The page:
What does the female reproductive system consist of?
The female reproductive system consists of the external and the internal genitalia. The external genital organs are visible outside the body and begin to mature when a girl reaches puberty. The internal genitalia are the organs where fertilisation and conception takes place.
The external genitalia
: The area starting below the navel and consisting of the external genitalia is called the vulva. The skin of the area is covered with pubic hair which begins to grow around 12 years of age. The vulva includes the following organs:
- The labia majora – literally meaning "large lips". The labia majora are two folds of skin that flap over the other external genitalia. This skin has sweat glands and other specialised glands which produce a characteristic smell. They are covered with pubic hair.
- The labia minora – meaning "small lips". These structures lie within the labia majora and flank the opening of the vagina and the urethra. They have some erectile tissue which makes them sensitive to touch. At the upper end, they unite to form prepuce to cover the clitoris.
- The clitoris – this is the structure analogous to the penis in the male. It is the most sensitive genital structure in the female and is covered by the prepuce. It has a rich supply of blood vessels and nerve endings. When adequate stimulation is provided, it becomes erect. The area around it becomes thick and bulbous due to a rush of blood.
- Bartholin's gland – this gland is located inside the vaginal opening, behind the labia minora. It is imperceptible when healthy and produces a thin mucus that provides lubrication to the vaginal opening during sexual stimulation.
- The hymen – the 'maidenhead' is a membrane composed of connective tissue that forms a tight ring around the vaginal opening. The hymen is an elastic structure that in some cases, completely covers the vaginal opening. It gets torn during the first sexual intercourse. However, it is not a reliable parameter of virginity since it is elastic might not be torn all through a woman's life. It may also get torn during other physically strenuous activities.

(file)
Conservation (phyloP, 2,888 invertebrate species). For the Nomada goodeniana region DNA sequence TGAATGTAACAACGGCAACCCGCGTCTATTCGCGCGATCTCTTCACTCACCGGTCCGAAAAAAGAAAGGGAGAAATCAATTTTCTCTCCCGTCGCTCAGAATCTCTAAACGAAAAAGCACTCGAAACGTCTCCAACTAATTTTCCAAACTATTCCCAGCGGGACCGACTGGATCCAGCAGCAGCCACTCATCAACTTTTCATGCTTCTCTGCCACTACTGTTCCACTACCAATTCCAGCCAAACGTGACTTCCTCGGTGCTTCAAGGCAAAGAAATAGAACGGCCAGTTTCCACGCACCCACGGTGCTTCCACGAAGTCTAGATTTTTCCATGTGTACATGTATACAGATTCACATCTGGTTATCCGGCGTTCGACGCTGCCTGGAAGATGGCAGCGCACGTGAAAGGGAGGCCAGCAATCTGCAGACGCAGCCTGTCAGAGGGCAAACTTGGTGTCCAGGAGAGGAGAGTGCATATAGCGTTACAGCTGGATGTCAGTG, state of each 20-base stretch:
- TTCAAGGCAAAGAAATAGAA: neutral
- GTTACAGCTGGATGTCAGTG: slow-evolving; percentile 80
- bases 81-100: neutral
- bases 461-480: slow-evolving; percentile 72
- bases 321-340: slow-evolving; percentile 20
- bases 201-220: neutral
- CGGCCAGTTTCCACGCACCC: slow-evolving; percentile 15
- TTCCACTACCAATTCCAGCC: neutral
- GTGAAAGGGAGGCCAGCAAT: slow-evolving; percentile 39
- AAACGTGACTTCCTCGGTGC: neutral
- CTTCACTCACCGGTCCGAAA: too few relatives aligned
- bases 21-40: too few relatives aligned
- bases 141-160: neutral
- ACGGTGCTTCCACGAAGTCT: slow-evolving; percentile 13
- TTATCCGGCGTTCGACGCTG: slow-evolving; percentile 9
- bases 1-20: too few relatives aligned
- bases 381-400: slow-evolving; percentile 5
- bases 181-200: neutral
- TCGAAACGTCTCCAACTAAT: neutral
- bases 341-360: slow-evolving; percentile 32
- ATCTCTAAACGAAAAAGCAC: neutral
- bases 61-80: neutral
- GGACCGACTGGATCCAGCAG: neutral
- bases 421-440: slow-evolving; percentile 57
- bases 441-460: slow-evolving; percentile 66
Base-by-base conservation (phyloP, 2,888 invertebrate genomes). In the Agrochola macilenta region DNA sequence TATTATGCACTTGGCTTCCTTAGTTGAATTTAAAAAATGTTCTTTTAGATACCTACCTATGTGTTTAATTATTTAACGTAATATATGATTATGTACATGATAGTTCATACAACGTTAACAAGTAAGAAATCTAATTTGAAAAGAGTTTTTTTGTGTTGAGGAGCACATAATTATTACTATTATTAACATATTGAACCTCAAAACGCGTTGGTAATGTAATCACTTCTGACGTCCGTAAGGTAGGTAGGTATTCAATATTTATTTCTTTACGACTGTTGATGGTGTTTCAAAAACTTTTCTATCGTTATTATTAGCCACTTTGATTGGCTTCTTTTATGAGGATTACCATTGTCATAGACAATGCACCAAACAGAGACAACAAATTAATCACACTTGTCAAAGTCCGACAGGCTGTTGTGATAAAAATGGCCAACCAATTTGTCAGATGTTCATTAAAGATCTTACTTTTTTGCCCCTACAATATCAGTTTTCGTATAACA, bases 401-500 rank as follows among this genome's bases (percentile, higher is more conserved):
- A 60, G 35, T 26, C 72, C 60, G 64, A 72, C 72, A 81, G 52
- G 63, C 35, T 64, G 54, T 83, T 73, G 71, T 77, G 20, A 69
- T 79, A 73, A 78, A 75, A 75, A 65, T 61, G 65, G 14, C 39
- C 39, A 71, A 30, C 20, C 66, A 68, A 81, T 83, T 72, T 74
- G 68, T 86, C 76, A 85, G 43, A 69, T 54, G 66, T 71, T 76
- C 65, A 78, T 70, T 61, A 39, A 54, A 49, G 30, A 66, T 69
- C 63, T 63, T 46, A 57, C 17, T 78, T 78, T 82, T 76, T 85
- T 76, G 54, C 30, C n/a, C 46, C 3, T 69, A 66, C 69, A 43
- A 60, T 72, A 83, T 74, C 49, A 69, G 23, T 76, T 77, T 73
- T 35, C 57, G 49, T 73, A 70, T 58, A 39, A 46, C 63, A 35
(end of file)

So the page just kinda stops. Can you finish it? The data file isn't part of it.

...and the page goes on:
The internal reproductive organs
The vagina: The vagina is a muscular canal that connects the external organs with the uterus. Its average length is about 10 cm, but only the outer one third of it is sexually responsive. The upper end of the vagina, adjoining the uterus, is the cervix. The vagina does not have any glands and it is kept moist by the lubrication provided by the cervical and uterine glands. During a woman's reproductive years, the lining of the vagina seems irregular and somewhat corrugated. Before puberty and after menopause, the lining becomes smooth due to a lack of hormone production. The vagina is naturally protected against infections due to lactic acid secretion after puberty.
The uterus: The uterus is a pear shaped organ, weighing about 70 gm and is approximately 7.5 cm long in an adult female. It has thick muscular walls with a rich supply of blood vessels. The embryo, during conception, implants itself in the uterine cavity and grows there. At the upper end, the uterus opens out into the Fallopian tubes, while the lower end continues into the cervix. The lining of the uterus is made up of epithelial cells and is called the endometrium. The cells of the endometrium are shed during menstrual periods. When a woman is pregnant, the endometrium is engorged with blood and provides a cushion for the growing baby.
The Fallopian tubes: The Fallopian tubes, also called the uterine tubes, connect the ovaries with the uterus. They are about 10 cm in length and 8 mm in diameter. The fertilised egg moves down the Fallopian tubes to the uterus where it becomes implanted. The lining of the tubes has cilia or hair like structures that move and propel the egg towards the uterus.
The ovaries: The ovaries are two almond shaped organs that produce ova or eggs during ovulation. They are small in children, but begin to grow during puberty due to changes in the hormonal profile. The cells of the ovaries form a mass known as a follicle. The follicle continues to grow during a menstrual cycle and on the 14th day of the cycle, the egg is released from this follicle. Though many follicles ripen at the same time, usually only one of them matures enough to release the ovum. The egg is then released into the Fallopian tubes from where it travels towards the uterus. If it is fertilised by a sperm on the way, pregnancy results. Otherwise, the ovum degenerates and is expelled with the menstrual blood.
The sex hormones
All the changes that occur in a woman's reproductive system during puberty are, to a large extent, determined by the changes in the hormonal profile. The two main female hormones, produced by the ovaries – oestrogen and progesterone, begin to have a sexually maturational effect at the time of puberty. When the pubertal growth spurt occurs, the brain sends signals to the hypothalamus, a gland in the brain, and the ovaries to start producing the female hormones.
Sex hormones are responsible are responsible not only for the maturation of the primary sexual organs, but also for the production of secondary sexual characteristics like formation of body hair, growth of breasts, changes in voice and deposition of fat in the body.